Work

We are recruiting!

credit: Maire Brophy Discworld Convention
credit: Maire Brophy Discworld Convention

Know something about fashion and beauty that you are just dying to share with the rest of the world? Fancy yourself as a blogger, but are afraid of committing to your own blog? Want to be part of the quiet revolution but can’t quite figure out the secret handshake to get in? Well today is your lucky day – because we are recruiting and we want you!

 

We are looking for a blogger who is primarily interested in fashion and beauty from any part of the world to join the AHMBC team. The ideal candidate will:

 

  • Commit to submitting at least one article a month on any topic they choose.
  • Be active on Twitter/Tumblr/Facebook/Pinterest/Instagram … any and all social media platforms really
  • Be interested in taking beautiful photos and understand how image crediting on blogs works
  • Love to write (and be good at it)
  • Be generally awesome and interesting

 

To apply to please send us the following items to clarke_cathy@hotmail.com:

  • A brief description of yourself and your background or interest in fashion and beauty
  • Your motivation or reasons for wanting to join our blog
  • Ten article topics that you would like to write for the blog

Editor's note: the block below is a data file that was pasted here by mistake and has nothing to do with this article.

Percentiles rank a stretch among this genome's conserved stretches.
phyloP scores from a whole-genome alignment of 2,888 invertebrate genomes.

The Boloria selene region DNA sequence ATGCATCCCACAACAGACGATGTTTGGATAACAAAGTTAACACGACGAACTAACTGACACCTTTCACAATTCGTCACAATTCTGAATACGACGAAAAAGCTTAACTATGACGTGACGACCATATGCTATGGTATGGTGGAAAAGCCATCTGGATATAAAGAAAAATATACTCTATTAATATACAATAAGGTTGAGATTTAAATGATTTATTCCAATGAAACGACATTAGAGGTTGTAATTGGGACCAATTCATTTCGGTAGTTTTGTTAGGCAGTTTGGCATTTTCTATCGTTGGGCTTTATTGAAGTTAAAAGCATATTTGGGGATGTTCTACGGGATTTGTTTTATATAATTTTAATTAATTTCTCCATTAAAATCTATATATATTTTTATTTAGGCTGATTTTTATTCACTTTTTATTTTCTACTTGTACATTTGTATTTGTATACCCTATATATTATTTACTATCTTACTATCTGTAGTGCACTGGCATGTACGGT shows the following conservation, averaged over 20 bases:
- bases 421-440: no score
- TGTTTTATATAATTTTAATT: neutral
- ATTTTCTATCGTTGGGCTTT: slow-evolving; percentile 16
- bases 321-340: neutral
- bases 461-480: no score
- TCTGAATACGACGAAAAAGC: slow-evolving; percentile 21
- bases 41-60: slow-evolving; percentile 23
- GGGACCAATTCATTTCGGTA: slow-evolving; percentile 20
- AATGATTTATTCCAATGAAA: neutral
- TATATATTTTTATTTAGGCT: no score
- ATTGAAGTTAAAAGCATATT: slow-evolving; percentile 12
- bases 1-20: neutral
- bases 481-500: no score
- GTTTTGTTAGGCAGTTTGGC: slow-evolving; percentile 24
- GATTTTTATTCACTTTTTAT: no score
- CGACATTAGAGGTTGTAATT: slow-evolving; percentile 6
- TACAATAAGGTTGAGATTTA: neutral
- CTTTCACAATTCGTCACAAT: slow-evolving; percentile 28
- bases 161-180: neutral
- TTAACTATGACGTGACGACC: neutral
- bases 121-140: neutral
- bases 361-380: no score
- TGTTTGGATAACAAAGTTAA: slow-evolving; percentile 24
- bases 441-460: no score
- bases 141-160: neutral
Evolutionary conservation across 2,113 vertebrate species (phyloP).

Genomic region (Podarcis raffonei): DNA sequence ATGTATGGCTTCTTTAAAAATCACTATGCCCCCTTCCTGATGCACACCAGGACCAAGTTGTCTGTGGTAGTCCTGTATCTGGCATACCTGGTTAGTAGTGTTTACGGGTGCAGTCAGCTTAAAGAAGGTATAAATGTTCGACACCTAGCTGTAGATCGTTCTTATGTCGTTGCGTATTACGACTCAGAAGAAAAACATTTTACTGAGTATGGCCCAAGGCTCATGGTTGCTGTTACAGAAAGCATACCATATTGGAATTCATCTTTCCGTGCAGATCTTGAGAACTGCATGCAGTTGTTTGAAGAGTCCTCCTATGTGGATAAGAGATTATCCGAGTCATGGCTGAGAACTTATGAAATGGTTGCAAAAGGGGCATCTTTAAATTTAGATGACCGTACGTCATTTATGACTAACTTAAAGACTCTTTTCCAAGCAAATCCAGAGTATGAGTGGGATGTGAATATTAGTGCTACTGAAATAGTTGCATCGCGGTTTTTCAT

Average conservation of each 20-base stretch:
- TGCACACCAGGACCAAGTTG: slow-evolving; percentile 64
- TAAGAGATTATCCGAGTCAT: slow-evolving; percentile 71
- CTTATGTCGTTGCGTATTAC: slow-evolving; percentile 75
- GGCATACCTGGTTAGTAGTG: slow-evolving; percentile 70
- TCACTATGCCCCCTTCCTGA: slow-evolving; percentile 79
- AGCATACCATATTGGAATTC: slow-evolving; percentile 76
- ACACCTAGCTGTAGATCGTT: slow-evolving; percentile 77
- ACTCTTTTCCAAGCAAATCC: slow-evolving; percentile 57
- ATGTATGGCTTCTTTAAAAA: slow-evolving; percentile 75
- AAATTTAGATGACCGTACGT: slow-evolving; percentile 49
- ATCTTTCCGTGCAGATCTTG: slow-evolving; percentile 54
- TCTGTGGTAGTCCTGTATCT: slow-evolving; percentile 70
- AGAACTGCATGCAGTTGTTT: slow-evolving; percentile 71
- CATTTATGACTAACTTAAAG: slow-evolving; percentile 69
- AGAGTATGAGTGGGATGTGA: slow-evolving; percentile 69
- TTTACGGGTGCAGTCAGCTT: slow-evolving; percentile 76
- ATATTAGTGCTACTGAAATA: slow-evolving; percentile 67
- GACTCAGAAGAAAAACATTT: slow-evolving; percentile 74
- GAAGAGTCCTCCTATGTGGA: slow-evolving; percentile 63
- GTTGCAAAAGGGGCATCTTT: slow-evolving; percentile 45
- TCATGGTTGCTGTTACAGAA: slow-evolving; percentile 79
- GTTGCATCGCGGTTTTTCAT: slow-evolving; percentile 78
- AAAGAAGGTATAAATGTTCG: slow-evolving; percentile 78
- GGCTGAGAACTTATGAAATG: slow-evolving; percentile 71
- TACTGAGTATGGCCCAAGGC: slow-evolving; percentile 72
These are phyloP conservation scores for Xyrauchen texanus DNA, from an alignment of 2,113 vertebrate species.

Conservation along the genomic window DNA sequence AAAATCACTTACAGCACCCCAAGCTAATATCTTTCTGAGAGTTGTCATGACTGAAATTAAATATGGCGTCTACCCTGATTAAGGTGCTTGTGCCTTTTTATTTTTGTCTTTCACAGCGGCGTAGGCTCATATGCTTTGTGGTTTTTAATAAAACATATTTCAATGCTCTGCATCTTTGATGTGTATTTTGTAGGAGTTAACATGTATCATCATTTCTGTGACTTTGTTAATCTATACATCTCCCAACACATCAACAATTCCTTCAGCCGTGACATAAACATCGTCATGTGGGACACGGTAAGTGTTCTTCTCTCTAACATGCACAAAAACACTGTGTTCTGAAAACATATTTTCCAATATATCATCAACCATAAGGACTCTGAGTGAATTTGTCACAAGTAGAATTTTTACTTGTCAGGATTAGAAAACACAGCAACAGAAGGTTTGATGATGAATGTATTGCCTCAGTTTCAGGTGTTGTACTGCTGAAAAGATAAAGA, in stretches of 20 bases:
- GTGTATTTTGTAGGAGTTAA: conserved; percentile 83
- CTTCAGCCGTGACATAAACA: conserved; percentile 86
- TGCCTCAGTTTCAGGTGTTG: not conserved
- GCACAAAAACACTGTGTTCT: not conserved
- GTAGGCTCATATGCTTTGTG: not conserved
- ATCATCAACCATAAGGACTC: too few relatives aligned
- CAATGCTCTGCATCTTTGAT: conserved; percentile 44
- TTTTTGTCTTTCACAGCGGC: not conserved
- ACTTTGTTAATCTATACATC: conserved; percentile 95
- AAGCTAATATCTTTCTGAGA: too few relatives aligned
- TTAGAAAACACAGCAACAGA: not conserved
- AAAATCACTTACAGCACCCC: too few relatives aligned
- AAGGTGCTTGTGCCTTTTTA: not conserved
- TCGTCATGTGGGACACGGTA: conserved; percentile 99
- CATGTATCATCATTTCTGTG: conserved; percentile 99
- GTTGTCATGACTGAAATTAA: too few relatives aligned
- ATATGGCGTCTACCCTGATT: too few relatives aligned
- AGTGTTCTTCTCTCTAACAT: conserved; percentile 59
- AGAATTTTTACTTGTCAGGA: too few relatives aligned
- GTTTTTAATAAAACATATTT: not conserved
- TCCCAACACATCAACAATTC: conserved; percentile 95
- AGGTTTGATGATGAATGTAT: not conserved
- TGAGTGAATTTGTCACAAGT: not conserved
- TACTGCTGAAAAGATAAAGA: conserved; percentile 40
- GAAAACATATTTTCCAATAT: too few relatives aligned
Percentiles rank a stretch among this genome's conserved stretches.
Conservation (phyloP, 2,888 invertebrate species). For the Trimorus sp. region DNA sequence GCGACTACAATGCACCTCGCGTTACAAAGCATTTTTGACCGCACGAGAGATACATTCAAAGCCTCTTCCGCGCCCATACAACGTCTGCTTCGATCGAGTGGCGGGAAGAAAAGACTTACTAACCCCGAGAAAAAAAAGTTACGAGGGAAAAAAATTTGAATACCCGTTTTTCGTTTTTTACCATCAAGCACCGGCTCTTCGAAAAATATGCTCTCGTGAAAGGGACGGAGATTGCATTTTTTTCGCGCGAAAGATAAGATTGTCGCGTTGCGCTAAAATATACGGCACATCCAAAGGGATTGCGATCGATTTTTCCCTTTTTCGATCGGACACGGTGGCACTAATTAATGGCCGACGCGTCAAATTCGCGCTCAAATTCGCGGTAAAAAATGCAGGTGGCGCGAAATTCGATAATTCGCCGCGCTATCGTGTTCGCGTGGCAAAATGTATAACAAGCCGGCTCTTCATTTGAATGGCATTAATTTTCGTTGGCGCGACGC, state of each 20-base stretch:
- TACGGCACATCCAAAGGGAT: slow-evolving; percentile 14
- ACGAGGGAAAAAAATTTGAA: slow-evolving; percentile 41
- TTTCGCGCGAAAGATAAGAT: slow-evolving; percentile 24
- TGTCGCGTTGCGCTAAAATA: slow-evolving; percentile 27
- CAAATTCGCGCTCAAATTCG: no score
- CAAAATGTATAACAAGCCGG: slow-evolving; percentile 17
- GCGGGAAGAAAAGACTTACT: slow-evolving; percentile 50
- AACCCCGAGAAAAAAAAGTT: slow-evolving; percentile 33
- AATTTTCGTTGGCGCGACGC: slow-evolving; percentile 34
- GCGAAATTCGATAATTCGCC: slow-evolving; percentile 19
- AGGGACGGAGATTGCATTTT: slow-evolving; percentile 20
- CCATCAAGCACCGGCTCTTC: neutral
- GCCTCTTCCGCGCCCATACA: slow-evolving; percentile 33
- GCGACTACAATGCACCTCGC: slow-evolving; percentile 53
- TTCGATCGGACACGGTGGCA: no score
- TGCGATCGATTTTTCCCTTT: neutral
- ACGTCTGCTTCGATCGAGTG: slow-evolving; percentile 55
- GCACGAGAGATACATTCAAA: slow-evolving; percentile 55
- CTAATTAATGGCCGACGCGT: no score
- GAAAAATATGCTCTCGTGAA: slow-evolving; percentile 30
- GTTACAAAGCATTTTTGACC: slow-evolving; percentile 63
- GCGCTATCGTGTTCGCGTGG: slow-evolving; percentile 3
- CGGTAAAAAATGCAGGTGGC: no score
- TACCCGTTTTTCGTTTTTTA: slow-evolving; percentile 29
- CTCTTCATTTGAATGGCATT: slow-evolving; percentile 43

• Your Twitter/Tumblr/Facebook/Pinterest/Instagram handle(s)

 

Please note: this role isn’t paid, however you’ll be sure to get loads of great experience, exposure and hopefully the odd freebie!

 

 

Best of Luck,

 

Cathy & Vicky

 

 

How to ask for a raise

1950s RaiseThere is nothing worse than opening your online banking account and realising that you are over-drawn, again. Until you realise that the bank is going to start fining you so that you become deeper in debt, and even when you finally do get paid and clear it, this whole cycle is going to restart three days after payday. It is at those moments you think… do you know what  … I could really do with a raise.. but like most of us, you have probably never been told how to go about getting one?

If your organisation does not have a regular performance and salary review process, or your contract does not include an annual appraisal (or even better, guaranteed increase) then you will have to bite the bullet and ask for a raise – if you don’t ask you won’t get.

Here are some tips to make the process as successful as it can be.

1. Plan in advance.